The Care Quality Commission (CQC) has noted the improvements of Croydon University Hospital maternity services after an inspection in December 2022.

The maternity services, which are run by Croydon Health Services NHS Trust, have been changed from requires improvement to good.

However, ratings for both Croydon University Hospital as a whole and Croydon Health Services NHS Trust, which runs the hospital, are unchanged by this inspection and remain at the 'requires improvement' rating.

During the inspection, CQC found that the maternity services had “enough staff on each shift to keep woman and babies safe” and had held “regular and effective multidisciplinary meetings”.

The report states that “staff had training in key skills, worked well together for the benefit of women, understood how to protect women from abuse, and managed safety well”.

It reports that the non-executive director (NED) “seemed knowledgeable about the problems facing the service” which included recruiting, retention, and ensuring that women's perspectives were promoted.

The CQC has recommended that the trust should continue to address the high vacancy and turnover rates in maternity staffing.

The maternity safety champions meeting minutes showed a “healthy discussion regarding safety issues, performance and feedback”.

However, it was highlighted that there were still some issues with the storage of some medicines, but the CQC reported that the hospital was working to improve how they are stored, including ensuring medicines fridge temperatures were monitored and recorded in line with the trust requirements.

Carolyn Jenkinson, CQC’s Deputy Director of Secondary and Specialist Healthcare, said: “When we visited maternity department at Croydon University Hospital, we were very pleased to find that safety had improved including the management of incidents and learning lessons from them.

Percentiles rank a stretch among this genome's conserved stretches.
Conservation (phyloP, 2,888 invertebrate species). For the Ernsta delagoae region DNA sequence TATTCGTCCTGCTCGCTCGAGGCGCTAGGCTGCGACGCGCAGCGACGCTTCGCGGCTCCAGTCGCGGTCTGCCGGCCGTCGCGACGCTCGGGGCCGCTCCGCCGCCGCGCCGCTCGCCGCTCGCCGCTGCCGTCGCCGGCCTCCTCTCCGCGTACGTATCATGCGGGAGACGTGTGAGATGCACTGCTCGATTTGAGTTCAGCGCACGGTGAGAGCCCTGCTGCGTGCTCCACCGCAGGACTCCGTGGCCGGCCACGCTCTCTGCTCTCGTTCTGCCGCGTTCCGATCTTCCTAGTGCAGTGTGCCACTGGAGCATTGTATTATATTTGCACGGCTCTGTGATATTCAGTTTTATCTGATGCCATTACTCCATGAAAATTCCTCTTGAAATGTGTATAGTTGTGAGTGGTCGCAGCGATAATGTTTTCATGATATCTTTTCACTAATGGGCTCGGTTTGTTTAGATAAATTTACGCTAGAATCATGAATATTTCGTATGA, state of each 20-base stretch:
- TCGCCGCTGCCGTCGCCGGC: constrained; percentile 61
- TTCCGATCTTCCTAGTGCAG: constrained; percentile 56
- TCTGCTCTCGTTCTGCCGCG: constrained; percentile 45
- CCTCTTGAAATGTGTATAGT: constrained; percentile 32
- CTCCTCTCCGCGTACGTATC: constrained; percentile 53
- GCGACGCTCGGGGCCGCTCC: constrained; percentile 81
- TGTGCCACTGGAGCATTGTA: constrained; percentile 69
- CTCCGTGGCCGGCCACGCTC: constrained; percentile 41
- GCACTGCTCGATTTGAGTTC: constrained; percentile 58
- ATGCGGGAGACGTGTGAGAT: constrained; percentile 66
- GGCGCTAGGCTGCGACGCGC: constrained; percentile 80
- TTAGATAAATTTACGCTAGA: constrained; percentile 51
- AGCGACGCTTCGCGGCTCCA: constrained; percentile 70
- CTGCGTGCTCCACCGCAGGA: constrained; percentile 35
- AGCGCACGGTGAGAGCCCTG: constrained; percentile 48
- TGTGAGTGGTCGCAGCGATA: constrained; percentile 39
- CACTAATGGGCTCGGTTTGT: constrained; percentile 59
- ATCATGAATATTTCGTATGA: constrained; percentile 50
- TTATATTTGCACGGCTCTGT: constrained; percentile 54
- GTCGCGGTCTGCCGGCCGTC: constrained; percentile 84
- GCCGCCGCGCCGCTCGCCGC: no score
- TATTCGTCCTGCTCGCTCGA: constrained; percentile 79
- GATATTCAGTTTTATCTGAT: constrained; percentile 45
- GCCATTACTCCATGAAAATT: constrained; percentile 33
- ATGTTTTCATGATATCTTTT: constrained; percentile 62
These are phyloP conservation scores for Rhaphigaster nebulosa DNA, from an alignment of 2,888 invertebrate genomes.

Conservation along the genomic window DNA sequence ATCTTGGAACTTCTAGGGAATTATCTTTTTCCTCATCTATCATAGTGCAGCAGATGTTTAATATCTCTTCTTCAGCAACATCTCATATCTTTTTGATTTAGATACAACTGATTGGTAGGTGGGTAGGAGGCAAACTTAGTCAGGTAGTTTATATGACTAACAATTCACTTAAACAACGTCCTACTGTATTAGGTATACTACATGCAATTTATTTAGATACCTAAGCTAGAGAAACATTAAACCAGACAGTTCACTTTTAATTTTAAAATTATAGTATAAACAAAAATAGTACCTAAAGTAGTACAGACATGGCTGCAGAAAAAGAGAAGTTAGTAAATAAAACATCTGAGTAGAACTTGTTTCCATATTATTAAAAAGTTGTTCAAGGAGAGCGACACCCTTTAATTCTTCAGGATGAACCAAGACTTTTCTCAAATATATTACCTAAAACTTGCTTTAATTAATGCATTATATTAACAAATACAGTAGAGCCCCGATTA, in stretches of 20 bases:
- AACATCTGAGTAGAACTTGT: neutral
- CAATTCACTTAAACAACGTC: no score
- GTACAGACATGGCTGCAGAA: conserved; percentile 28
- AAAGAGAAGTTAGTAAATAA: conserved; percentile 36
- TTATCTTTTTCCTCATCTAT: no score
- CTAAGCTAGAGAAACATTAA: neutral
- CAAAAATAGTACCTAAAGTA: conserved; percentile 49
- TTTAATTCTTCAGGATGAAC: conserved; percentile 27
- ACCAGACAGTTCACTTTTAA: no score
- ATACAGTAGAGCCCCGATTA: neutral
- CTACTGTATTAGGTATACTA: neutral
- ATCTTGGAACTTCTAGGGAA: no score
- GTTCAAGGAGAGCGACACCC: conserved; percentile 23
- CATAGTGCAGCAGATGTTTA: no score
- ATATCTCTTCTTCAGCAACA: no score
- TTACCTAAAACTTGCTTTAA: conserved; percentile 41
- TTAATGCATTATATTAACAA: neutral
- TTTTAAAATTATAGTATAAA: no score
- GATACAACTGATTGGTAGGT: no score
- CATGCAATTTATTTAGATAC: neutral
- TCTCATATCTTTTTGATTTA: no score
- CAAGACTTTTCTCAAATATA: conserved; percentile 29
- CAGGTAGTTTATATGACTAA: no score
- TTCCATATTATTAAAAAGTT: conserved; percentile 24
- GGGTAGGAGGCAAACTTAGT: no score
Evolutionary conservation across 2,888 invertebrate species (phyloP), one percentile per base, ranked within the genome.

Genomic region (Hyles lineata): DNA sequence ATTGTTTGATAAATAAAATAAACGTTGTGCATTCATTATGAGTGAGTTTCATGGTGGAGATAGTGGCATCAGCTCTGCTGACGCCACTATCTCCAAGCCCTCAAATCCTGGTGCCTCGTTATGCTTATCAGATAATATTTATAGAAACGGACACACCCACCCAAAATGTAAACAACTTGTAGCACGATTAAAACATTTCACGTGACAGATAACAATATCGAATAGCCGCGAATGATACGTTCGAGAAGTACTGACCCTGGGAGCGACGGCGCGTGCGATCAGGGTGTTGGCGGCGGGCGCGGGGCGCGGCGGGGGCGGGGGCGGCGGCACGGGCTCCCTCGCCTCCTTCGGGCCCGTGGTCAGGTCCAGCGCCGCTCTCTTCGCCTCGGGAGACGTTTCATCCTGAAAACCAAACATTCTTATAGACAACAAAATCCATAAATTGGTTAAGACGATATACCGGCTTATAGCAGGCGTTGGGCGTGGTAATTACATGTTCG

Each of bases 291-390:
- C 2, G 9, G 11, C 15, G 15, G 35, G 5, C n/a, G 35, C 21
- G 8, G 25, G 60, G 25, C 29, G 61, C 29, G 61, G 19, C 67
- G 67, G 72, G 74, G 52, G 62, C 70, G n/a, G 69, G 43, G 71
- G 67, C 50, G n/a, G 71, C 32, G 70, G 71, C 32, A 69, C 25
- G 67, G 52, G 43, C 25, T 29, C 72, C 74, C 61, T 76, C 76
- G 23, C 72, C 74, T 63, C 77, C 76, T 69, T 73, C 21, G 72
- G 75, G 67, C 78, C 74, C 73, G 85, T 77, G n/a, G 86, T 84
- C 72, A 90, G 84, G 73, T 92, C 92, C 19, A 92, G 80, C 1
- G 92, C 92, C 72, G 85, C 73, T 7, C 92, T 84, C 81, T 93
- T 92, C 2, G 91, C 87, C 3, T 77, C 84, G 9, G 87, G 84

“The team engaged well with black, Asian and minority ethnic (BAME) women and staff and worked together to see how services could be further improved."

She said the hospital saw that staff at all levels were committed to continually improving the service.

She added: “This included working with women especially those in black, Asian and minority ethnic (BAME) community to plan more effective services and were committed to making any necessary improvements.

“Its leaders were focused on the needs of women receiving care and people could access the service when they needed.

“There were issues with some aspects of the service, relating to the storage of some medicines, however the team were aware of this and had started to make changes to improve how these were stored.

“We will continue to monitor the service closely, including through future inspections, to ensure women are receiving a high standard of care.”